Raising awareness of cyberbullying among young people with intellectual disabilities

BEE SECURE, in the framework of the Luxembourgish Safer Internet Centre, has published new educational material on cyberbullying for young people aged 12 and over with intellectual disabilities.

Date 2021-09-30 Author Luxembourgish Safer Internet Centre Section awareness Topic cyberbullying Audience media specialist, organisations and industry, parents and carers, teachers, educators and professionals

Cyberbullying is an ongoing problem when it comes to the safety of young people using the internet, and is therefore addressed in BEE SECURE training sessions, parents’ evenings and a host of educational material. Additionally, a special guide for children, young people and their educators offers the most important information on how to get help as a victim of cyberbullying and how to report it to the police if necessary.

These offers on the topic of cyberbullying have now been extended with the publication of a new educational kit, with materials suitable for young people from the age of 12 who have intellectual disabilities. It is aimed at caregivers and other professionals who work with this target group and want to raise awareness of the topic.

The kit comprises three parts:

  • Part 1 includes an overview of cyberbullying and the different possible courses of action to take in the event of an incident. It uses illustrations and an explanatory video to convey the messages the video is available on YouTube in Luxembourgish and French. A BEE SECURE trainer can be booked on request to deliver this first part and give support for this unit.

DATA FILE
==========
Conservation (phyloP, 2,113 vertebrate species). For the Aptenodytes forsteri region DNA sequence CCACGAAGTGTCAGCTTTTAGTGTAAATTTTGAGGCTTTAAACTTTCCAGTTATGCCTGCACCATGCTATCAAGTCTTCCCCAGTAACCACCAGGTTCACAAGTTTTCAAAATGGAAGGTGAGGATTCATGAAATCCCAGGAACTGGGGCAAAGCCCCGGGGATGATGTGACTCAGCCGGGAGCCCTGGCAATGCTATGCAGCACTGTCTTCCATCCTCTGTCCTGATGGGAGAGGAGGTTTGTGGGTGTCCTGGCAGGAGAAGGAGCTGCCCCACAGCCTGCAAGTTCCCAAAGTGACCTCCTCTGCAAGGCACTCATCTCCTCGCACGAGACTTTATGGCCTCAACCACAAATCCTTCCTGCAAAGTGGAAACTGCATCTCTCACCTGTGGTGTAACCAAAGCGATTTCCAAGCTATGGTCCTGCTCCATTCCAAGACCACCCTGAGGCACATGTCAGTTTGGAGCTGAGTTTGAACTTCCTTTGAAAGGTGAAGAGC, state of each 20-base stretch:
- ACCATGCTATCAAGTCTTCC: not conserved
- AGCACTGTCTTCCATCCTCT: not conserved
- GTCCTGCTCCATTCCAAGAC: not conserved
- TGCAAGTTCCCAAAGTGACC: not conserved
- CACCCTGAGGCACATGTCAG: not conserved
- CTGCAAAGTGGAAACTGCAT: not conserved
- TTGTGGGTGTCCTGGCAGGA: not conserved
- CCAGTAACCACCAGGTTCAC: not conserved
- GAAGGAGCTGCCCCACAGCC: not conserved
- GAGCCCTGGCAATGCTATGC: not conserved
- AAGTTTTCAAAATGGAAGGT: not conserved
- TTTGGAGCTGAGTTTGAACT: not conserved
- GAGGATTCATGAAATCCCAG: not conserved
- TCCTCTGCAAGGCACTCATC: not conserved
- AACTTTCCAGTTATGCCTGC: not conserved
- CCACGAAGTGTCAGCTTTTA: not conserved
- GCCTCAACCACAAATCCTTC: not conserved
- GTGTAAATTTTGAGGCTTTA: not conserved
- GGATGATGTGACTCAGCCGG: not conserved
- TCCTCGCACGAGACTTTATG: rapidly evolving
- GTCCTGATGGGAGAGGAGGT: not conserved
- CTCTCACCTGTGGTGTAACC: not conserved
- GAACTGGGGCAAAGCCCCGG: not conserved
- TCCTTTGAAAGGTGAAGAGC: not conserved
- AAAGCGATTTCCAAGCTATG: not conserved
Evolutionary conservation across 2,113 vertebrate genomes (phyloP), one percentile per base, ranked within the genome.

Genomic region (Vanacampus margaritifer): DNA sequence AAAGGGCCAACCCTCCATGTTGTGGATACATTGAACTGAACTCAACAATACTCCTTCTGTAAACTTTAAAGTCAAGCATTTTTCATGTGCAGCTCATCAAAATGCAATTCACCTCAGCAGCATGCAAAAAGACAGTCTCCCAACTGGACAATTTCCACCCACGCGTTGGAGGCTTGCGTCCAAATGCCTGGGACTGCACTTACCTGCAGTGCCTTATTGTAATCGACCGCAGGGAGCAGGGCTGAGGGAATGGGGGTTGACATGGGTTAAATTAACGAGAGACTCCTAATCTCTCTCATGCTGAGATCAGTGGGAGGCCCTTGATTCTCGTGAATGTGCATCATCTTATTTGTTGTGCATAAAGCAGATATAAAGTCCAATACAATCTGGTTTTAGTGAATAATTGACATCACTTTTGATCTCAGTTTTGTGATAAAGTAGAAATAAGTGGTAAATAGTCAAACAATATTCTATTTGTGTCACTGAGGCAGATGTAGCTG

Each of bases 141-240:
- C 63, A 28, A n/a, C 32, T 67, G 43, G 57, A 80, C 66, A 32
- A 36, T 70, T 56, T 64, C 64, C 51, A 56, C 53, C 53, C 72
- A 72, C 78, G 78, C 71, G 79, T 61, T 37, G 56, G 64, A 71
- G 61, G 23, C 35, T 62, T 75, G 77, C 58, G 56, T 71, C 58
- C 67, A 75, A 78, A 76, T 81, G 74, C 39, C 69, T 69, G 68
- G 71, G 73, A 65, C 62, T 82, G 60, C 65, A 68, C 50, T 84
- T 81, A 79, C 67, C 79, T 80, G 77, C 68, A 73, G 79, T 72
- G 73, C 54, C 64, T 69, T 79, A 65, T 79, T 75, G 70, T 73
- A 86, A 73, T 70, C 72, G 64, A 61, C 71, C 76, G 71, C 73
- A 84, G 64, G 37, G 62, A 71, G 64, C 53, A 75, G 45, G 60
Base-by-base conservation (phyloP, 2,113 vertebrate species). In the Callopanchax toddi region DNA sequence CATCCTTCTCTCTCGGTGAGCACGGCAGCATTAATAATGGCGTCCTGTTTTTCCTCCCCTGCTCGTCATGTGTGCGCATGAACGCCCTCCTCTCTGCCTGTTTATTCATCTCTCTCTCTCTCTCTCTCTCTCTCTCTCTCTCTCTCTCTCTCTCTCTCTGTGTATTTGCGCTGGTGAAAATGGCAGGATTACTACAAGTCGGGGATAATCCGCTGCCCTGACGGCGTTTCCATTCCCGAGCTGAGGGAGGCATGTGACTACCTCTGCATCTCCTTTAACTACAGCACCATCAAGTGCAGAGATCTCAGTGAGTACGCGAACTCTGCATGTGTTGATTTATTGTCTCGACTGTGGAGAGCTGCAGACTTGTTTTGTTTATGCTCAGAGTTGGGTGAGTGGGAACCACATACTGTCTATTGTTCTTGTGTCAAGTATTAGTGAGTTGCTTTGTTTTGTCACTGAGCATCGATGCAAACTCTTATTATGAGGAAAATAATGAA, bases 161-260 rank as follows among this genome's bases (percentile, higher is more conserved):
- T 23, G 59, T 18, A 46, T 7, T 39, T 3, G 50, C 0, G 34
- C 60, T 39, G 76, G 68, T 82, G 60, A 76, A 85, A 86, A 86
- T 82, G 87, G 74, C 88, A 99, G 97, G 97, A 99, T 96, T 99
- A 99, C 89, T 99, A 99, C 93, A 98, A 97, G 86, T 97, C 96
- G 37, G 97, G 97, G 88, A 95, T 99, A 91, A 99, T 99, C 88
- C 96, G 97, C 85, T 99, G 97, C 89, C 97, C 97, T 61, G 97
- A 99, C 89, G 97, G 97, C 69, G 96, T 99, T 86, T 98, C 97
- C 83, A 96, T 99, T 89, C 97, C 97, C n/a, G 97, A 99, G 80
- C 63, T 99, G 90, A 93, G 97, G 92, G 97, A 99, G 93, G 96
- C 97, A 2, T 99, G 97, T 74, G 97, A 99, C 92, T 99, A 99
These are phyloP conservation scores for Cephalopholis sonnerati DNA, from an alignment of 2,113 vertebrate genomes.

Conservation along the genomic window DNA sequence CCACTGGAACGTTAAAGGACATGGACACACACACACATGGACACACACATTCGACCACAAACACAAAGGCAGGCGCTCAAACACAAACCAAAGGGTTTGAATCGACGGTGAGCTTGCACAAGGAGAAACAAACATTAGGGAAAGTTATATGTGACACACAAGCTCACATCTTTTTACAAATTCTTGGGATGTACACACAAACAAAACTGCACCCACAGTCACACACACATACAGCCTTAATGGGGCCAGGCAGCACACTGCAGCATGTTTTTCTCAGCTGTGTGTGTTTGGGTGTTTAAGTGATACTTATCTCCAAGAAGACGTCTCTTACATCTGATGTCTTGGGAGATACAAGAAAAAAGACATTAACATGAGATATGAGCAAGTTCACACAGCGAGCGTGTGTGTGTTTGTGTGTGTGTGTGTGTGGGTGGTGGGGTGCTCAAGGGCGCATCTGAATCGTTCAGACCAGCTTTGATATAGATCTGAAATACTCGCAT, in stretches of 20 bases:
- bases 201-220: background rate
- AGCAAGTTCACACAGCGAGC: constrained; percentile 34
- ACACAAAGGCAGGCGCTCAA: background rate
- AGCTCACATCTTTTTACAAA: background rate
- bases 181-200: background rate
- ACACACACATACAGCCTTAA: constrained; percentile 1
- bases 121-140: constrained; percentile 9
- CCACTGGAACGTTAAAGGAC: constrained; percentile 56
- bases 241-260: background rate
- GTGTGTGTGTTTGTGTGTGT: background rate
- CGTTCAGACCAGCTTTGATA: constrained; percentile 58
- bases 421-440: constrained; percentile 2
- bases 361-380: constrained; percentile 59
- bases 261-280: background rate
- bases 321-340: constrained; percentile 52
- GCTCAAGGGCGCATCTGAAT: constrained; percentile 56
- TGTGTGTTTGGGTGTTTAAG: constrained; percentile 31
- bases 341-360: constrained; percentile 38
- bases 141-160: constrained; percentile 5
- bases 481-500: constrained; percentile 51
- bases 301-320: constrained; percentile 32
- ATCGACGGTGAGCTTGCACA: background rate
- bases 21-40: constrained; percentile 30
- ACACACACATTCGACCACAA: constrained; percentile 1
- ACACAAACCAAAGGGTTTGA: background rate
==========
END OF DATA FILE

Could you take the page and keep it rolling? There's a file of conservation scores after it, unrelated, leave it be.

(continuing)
• The two following units (parts 2 and 3) serve to review the content (from part 1) by the trainer, and are presented in a playful way.

The cyberbullying kit is currently only available in German at www.bee-secure.lu/cyber-mobbing-kit.

This resource is the result of the intensive collaboration between APEMH, klaro (an APEMH service), Ligue HMC, CONEX and BEE SECURE. Special thanks go to all those people – with and without intellectual disabilities – who contributed to producing the material, whether by creating the illustrations, checking the rules for plain language, giving regular feedback, or testing the material.

Find out more about the work of the Luxembourgish Safer Internet Centre, including its awareness raising, helpline, hotline and youth participation services – or find similar information for Safer Internet Centres throughout Europe.

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